July 22, 2005

In The End, It's All The Same


Readers of this space know that the Cinecultist feels strongly about the young actor Michael Pitt (having eaten chicken in the same room with him) and so it was with pleasure that we attended an advance screening of the movie Last Days a few weeks ago.

After the film, we ran into our friend Andrew (aka the Filmbrain) exiting the screening room who wanted to know what CC thought. "I think I liked it," was our confused response. However, the more time we've spent letting the movie percolate, the more we've enjoyed it. It seems strange to think that a move going experience could be felt most outside of the theater, but that's been our reaction to Last Days.

In fact, we'd argue that Gus van Sant imbeds this reaction into this and his previous two films, Gerry and Elephant. Like much of van Sant's work, these three films are about ostensibly "real" moments made fiction. But particularly in these most recent pictures, the ending of the stories (ie. death) is already known by the audience before the film even begins. Going into Last Days, the two things you probably already know is 1) it's sort of about, though not exactly about, Kurt Cobain and that 2) Kurt Cobain killed himself. With death eminent for the characters we're being introduced to, there's a feeling of anxiety for the audience that is strong despite being entirely extra-textual. Unlike a horror film or a weepy drama, no music or lighting or obvious plot points hint at the death to come but still it's very much a part of the viewing experience.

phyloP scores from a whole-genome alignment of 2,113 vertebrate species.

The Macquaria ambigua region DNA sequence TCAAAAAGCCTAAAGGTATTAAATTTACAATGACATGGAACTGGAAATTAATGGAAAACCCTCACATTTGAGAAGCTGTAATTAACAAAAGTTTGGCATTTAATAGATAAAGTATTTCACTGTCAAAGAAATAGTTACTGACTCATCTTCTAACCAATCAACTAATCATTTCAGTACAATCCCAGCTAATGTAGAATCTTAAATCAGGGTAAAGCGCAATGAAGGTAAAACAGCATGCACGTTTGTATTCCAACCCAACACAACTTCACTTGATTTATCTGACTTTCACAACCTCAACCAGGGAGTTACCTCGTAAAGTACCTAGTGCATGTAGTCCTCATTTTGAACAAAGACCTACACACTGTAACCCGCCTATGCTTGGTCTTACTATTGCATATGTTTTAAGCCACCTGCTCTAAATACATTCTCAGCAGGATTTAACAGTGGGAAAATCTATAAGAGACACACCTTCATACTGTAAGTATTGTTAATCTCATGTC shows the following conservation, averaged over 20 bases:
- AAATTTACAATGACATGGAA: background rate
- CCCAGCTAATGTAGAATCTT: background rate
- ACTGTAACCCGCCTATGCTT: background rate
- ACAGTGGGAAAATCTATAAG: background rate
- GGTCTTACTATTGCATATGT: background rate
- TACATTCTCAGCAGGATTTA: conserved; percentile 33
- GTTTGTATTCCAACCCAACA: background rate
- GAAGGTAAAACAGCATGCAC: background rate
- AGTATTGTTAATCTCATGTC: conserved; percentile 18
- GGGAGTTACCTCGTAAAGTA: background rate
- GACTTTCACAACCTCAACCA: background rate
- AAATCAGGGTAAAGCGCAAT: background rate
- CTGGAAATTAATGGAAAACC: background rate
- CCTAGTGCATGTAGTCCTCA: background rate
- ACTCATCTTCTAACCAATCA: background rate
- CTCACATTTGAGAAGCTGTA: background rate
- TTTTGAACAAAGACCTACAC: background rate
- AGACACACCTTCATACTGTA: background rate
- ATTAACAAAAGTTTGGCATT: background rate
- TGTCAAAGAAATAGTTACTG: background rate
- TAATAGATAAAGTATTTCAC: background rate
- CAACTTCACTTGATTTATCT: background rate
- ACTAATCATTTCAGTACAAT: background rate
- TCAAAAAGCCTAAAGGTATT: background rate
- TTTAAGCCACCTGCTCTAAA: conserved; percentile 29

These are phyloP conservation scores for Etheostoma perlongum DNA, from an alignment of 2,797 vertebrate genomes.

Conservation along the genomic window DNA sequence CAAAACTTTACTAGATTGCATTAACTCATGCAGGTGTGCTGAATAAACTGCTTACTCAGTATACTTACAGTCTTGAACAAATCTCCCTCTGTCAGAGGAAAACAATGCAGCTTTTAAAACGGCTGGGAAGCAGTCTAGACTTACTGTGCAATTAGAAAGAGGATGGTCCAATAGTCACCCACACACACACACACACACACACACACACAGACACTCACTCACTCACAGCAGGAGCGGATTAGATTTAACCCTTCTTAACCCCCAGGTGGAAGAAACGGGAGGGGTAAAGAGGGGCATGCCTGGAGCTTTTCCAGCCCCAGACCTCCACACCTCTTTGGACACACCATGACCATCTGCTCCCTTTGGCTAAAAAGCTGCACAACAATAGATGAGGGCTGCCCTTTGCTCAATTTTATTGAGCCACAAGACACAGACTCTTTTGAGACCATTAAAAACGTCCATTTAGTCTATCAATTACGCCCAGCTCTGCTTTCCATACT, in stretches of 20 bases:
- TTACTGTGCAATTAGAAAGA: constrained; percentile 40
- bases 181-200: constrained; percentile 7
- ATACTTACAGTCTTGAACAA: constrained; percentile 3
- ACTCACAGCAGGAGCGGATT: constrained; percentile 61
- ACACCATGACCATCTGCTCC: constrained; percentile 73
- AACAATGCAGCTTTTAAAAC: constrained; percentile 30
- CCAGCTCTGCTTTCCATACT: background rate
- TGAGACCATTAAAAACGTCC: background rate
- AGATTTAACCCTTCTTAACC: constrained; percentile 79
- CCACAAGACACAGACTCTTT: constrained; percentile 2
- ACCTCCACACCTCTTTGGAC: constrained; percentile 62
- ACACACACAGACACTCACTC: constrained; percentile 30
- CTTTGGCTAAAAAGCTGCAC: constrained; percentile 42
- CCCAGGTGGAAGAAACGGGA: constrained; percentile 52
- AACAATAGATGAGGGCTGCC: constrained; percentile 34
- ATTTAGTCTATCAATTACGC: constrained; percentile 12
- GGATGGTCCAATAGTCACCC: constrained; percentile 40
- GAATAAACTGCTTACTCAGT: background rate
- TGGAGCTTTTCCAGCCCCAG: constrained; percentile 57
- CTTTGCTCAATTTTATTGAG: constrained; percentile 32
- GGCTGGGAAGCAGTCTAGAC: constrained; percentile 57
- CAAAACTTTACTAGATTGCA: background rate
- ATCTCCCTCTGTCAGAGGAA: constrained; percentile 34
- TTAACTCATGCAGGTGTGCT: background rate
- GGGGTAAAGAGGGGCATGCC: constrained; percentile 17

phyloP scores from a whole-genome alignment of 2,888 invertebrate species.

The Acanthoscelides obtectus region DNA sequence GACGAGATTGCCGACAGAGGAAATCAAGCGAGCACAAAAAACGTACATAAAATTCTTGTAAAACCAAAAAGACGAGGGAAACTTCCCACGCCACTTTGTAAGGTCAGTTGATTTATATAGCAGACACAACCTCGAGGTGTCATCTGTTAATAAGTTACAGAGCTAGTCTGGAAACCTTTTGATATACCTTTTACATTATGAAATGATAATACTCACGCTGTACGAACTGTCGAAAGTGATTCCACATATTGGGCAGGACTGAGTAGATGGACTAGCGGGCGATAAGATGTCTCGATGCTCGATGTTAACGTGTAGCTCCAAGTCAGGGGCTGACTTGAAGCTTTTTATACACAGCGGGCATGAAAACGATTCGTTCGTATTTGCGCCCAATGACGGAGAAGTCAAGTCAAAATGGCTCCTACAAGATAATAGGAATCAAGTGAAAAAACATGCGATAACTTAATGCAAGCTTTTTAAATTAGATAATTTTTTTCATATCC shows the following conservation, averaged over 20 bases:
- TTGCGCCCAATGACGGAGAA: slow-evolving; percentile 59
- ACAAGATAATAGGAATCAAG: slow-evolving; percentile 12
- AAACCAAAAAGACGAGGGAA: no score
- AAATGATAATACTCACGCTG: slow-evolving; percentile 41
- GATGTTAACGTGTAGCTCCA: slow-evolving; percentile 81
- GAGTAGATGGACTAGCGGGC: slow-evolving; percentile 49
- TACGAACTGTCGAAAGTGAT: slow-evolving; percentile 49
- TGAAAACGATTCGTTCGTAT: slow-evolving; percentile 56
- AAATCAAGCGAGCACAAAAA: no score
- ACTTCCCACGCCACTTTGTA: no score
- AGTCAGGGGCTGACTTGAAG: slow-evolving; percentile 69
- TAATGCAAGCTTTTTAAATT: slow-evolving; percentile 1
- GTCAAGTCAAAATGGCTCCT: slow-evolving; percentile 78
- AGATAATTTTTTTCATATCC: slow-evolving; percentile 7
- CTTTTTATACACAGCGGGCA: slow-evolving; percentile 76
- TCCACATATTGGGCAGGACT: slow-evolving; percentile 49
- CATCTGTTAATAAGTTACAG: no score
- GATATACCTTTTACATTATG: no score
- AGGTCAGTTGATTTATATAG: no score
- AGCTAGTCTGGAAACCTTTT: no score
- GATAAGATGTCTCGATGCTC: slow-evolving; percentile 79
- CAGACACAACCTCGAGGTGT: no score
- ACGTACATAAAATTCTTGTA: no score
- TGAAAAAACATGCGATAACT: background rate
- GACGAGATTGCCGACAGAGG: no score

It seems then, that van Sant in his movies is interested in exploring those banal moments prior to death. Not a whole lot "happens" in Last Days, which may contribute to our feeling that the movie is much more enjoyable when we're not actually watching it. Much of the movie is taken up with the camera contemplating Michael Pitt's character, Blake, a musician living in a rambling estate in the Pacific Northwest. The estate rambles and so does Blake, and meanwhile there's a bunch of grungy hangers on in the house who all seem to be looking for Blake but can't really find him. The timeline weaves in and out of this day leading up to Blake's death, sometimes showing us the same scene more than once but from a different angle.

Like in Elephant, the camera is one of the most interesting character's in the film, seeming to stand in for some omniscient, unnamed narrator. The camera always knows where Blake is, even if the grunge kids don't, though at times it'd rather observe Blake from a less advantageous point of view, like outside through a bay window. Harris Savides is van Sant's cinematographer on this project as well as Elephant and Gerry plus he also worked on Birth and Se7en, so his camera work is quite distinctive.

Another pleasure of the movie, though some might call it a distraction, is how much van Sant makes Pitt look like Cobain. He dresses him up in his signature clothes, gives him the greasy locks and has him mumble a lot so we don't hear too much of his voice, and it's an uncanny effect. Plus, Pitt's a pretty good musician surprisingly and his performances have a power that's unexpected. Certainly, it's hard to forget that we've seen so very much of Pitt in the Dreamers but he's an arresting performer with with charisma to spare.

Like the most powerful artists, van Sant is able to show us beauty and grace where we never expected to find it. The death of Kurt Cobain always seemed to us before like a moment to contemplate with sadness, nostalgia and a longing for what could have been. For van Sant it's something else as well, and his ability to propose this interpretation of a watershed cultural moment is something very powerful indeed.

Posted by karen at July 22, 2005 8:12 AM